[A] debt (A) incurred or contracted in gambling activity which was in violation of the law of the United States, a State or political subdivision thereof, or which is unenforceable under State or Federal law in whole or in part as to principal or interest because of the laws relating to usury, and (B) which was incurred in connection with the business of gambling in violation of the law of the United States, a State or political subdivision thereof, or the business of lending money or a thing of value at a rate usurious under State or Federal law, where the usurious rate is at least twice the enforceable rate.


18 U.S.C. § 1961(6). Nolen does not allege that Nucentrix was engaged in any gambling activities. Thus, in order for Nolen to establish that Nucentrix collected an "unlawful debt," he must demonstrate that Nucentrix (1) was in the business of lending money or a thing of value; (2) collected a debt that was unenforceable under Texas usury laws; and (3) that the debt Nucentrix collected was at least twice the enforceable rate under Texas law. See Durante Bros. & Sons Inc. v. Flushing Nat'l Bank, 755 F.2d 239, 248 (2d Cir.1985) (setting out the elements of a cause of action under § 1962(c)).

view counter

In Rivera, the district court concluded that fixed administrative late fees, such as the ones at issue here, were not usurious as a matter of law. Rivera, 141 F.Supp.2d at 723-24. We summarily affirmed the district court's decision. Rivera v. AT&T Corp., No. 01-40953, 34 Fed.Appx. 962 (5th Cir. Mar. 25, 2002) (unpublished). Our decision in Rivera is controlling here. A fixed administrative or late fee charged under a rental or service agreement is not regarded as interest under Texas law. Rivera, 141 F.Supp.2d at 724 (holding that "late fees charged are not construed as `interest' under Texas law"). Thus, Nolen has failed, as a matter of law, to establish that Nucentrix collected an "unlawful debt." The district court correctly relied on its decision in Rivera in dismissing Nolen's § 1962(c) claim.


Nolen next challenges the district court's ruling that, as a matter of law, he suffered no cognizable injury under 18 U.S.C. § 1962(a).3 Here, Nolen is asserting a civil RICO claim. Thus, § 1962(a) must be read in conjunction with 18 U.S.C. § 1964(c), which creates a civil cause of action for damages resulting from violations of § 1962. 18 U.S.C. § 1964(c) states: "Any person injured in his business or property by reason of a violation of section 1962 of this chapter may sue therefore... and shall recover threefold the damages he sustains." We have consistently held that the causal language of § 1964(c) requires that the compensable injury stem directly from the violation of the RICO section in question. See, e.g., Parker & Parsley Petroleum Co. v. Dresser Indus., 972 F.2d 580, 584 (5th Cir.1992) (holding that there must be a nexus between the claimed violation and the plaintiff's injury); Crowe v. Henry, 43 F.3d 198, 205 (5th Cir.1995) (same). For claims arising under § 1962(a), alleging an injury solely from the predicate racketeering acts themselves is not sufficient because § 1962(a) does not prohibit those acts. Parker & Parsley, 972 F.2d at 584. Instead, "any injury must flow from the use or investment of racketeering income." St. Paul Mercury Ins. Co. v. Williamson, 224 F.3d 425, 441 (5th Cir.2000) (emphasis added). Here, Nolen's alleged injury stems solely from Nucentrix's assessment and collection of late fees, not from Nucentrix's use or investment of those fees. As such, Nolen has failed to assert a valid claim under § 1962(a). Parker & Parsley, 972 F.2d at 584.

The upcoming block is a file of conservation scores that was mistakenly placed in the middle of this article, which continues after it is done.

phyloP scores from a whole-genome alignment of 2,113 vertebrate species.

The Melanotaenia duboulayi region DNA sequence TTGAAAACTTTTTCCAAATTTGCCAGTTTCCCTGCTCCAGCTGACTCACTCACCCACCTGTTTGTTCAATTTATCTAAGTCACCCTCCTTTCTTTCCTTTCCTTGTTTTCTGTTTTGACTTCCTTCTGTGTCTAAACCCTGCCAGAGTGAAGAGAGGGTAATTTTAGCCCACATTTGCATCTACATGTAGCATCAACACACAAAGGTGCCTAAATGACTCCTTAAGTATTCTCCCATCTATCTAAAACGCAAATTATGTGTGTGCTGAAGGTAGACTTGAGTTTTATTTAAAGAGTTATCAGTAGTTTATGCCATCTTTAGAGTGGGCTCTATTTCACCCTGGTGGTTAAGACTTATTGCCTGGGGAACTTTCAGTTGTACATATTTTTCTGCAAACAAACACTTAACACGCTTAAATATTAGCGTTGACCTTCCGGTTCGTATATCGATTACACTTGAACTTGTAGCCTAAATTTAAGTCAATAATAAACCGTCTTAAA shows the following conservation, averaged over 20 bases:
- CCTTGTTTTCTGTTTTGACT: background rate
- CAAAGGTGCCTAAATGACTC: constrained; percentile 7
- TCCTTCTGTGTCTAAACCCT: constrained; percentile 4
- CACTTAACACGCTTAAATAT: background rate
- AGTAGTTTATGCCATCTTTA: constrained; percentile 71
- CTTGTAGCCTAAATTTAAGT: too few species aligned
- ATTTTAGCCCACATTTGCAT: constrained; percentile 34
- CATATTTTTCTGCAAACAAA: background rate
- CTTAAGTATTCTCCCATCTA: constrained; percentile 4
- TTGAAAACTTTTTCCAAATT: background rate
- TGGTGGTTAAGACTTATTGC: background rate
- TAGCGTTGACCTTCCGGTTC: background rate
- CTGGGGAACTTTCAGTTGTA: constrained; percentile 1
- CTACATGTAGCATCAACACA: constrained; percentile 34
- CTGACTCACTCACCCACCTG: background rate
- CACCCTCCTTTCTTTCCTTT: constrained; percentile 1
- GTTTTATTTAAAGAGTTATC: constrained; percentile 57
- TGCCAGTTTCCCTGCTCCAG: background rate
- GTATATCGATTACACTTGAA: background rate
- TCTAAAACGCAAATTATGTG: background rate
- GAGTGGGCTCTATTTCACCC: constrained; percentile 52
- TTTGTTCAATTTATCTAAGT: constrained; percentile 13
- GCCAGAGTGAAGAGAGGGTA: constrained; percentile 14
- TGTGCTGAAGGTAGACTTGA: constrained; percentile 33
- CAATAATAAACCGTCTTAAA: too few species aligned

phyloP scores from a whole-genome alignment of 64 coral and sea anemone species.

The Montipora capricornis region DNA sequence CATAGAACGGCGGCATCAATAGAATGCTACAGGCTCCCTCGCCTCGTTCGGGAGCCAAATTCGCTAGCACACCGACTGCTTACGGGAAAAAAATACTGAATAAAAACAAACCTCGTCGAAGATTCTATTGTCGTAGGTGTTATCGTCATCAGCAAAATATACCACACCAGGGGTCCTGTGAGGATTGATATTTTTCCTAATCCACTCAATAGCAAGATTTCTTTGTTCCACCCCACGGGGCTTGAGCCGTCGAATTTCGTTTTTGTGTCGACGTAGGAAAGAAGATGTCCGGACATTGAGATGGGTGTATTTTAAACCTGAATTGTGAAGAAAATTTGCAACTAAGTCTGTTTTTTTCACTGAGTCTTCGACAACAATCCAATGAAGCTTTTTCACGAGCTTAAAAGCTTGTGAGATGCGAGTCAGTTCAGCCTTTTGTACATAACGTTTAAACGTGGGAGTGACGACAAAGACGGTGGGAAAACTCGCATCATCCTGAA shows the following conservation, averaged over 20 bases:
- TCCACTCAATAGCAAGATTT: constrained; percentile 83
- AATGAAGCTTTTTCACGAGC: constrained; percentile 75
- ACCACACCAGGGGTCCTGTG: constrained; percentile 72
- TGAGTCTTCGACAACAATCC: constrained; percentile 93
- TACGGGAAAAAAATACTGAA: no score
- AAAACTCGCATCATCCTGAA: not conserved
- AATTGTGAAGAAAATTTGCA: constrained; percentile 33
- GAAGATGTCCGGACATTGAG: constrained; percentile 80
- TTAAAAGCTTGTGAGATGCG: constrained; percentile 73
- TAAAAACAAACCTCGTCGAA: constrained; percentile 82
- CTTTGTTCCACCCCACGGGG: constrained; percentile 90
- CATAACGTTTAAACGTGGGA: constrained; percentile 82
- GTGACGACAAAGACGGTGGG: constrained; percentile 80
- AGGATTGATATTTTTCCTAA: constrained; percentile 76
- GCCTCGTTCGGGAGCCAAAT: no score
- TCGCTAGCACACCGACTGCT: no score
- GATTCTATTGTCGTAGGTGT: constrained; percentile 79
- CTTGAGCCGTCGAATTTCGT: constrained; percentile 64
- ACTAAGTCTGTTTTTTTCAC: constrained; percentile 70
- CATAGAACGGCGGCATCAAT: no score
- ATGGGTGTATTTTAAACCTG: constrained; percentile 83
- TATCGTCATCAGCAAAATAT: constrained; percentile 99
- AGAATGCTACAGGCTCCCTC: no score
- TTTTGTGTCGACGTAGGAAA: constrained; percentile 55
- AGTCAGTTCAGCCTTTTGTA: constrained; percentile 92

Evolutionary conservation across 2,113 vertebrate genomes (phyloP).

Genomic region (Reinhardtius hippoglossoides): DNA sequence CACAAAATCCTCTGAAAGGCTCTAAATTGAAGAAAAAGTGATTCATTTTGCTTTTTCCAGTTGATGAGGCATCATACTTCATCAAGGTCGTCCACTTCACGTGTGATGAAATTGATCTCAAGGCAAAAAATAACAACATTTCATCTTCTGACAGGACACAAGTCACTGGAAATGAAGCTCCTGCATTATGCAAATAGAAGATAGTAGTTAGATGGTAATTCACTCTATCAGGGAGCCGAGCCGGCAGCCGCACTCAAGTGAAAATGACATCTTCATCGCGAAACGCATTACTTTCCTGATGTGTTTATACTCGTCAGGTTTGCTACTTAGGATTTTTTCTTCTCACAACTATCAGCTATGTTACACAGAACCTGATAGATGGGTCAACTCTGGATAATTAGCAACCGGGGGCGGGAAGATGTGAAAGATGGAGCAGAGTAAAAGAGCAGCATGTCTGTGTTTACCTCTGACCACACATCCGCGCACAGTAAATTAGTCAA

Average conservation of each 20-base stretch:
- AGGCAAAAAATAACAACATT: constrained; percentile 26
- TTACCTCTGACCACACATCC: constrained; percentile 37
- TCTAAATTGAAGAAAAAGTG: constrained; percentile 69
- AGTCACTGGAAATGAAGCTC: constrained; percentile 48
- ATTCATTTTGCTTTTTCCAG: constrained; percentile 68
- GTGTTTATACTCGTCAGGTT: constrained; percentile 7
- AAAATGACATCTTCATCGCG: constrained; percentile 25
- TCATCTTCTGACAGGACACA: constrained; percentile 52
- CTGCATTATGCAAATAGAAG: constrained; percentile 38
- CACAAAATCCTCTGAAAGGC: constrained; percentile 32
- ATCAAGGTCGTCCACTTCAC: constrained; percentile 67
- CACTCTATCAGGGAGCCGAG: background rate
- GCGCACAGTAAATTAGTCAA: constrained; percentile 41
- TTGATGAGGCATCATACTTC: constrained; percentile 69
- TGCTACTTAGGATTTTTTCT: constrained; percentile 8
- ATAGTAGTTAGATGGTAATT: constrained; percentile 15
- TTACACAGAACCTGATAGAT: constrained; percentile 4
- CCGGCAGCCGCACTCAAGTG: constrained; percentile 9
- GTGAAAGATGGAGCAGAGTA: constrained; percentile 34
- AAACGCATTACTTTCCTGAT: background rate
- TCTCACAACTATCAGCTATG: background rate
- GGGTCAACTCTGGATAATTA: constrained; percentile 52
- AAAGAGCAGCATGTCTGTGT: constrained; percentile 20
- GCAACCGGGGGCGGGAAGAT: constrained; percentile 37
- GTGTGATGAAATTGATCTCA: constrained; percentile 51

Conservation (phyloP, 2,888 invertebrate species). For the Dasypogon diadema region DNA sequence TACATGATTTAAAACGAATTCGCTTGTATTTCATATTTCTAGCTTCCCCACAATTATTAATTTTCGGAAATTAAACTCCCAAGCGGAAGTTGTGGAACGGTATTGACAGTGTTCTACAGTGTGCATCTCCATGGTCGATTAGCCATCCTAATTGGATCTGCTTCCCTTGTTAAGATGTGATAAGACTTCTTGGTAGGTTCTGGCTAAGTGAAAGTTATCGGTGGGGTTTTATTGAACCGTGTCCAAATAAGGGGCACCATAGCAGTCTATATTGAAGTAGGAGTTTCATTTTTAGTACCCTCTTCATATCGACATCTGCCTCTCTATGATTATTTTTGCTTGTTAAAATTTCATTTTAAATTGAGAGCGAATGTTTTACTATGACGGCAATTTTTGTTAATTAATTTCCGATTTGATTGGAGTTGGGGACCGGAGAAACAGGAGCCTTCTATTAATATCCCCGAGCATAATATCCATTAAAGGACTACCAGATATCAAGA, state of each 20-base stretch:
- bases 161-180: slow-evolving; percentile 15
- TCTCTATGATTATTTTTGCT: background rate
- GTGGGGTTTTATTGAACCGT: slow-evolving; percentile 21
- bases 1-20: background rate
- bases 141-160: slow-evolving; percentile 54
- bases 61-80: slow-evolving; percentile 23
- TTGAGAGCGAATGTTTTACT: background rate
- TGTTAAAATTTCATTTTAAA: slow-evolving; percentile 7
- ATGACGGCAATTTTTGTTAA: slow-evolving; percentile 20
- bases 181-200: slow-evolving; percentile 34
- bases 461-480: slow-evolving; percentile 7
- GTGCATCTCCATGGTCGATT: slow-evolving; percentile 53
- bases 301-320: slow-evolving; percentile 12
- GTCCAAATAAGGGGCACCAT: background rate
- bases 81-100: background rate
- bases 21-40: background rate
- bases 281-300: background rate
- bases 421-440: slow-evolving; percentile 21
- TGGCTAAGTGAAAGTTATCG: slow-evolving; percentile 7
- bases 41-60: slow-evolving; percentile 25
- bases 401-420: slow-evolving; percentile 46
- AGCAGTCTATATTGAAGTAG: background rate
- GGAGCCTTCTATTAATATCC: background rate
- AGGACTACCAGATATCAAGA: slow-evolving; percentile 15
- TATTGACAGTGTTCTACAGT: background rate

Nolen also asserts a claim under 18 U.S.C. § 1962(d), which prohibits conspiring to violate §§ 1962(a) and (c).4 The "failure to plead the requisite elements of either a § 1962(a) or a § 1962(c) violation implicitly means that [Nolen] cannot plead a conspiracy to violate either section." Simon v. Value Behavioral Health, Inc., 208 F.3d 1073, 1084 (9th Cir.2000). Thus, the district court also correctly dismissed Nolen's conspiracy claims.


For the foregoing reasons, we AFFIRM the district court's dismissal of Nolen's claims.



Nolen also argues that Nucentrix was unjustly enriched through its collection of late fees. Nolen seeks restitution of the late fees Nucentrix collected on the theory that Nucentrix violated the Texas usury statute. TEX FIN.CODE § 305.007 provides, however, that "[t]he penalties provided by the [usury chapter] are the only penalties for violation of this subtitle for contracting for, charging, or receiving interest in an amount that produces a rate in excess of the maximum rate allowed by lawCommon law penalties do not apply." TEX FIN.CODE § 305.007 (emphasis added). Thus, the district court properly dismissed Nolen's unjust enrichment claim because restitution for unjust enrichment is a common law penalty, expressly prohibited by the Texas Finance Code.


Section 1962(c) provides:

It shall be unlawful for any person employed by or associated with any enterprise engaged in, or the activities of which affect, interstate or foreign commerce, to conduct or participate, directly or indirectly, in the conduct of such enterprise's affairs through a pattern of racketeering activity or collection of unlawful debt.

18 U.S.C. § 1962(c).


18 U.S.C. § 1962(a) provides, in relevant part:

It shall be unlawful for any person who has received any income derived, directly or indirectly, from a pattern of racketeering activity or through collection of an unlawful debt in which such person has participated as a principal within the meaning of section 2, title 18, United States Code, to use or invest, directly or indirectly, any part of such income, or the proceeds of such income, in acquisition of any interest in, or the establishment or operation of, any enterprise which is engaged in, or the activities of which affect, interstate or foreign commerce.

18 U.S.C. § 1962(a).


18 U.S.C. § 1962(d) provides that "[i]t shall be unlawful for any person to conspire to violate any of the provisions of subsection (a), (b), or (c) of this section." 18 U.S.C. § 1962(d)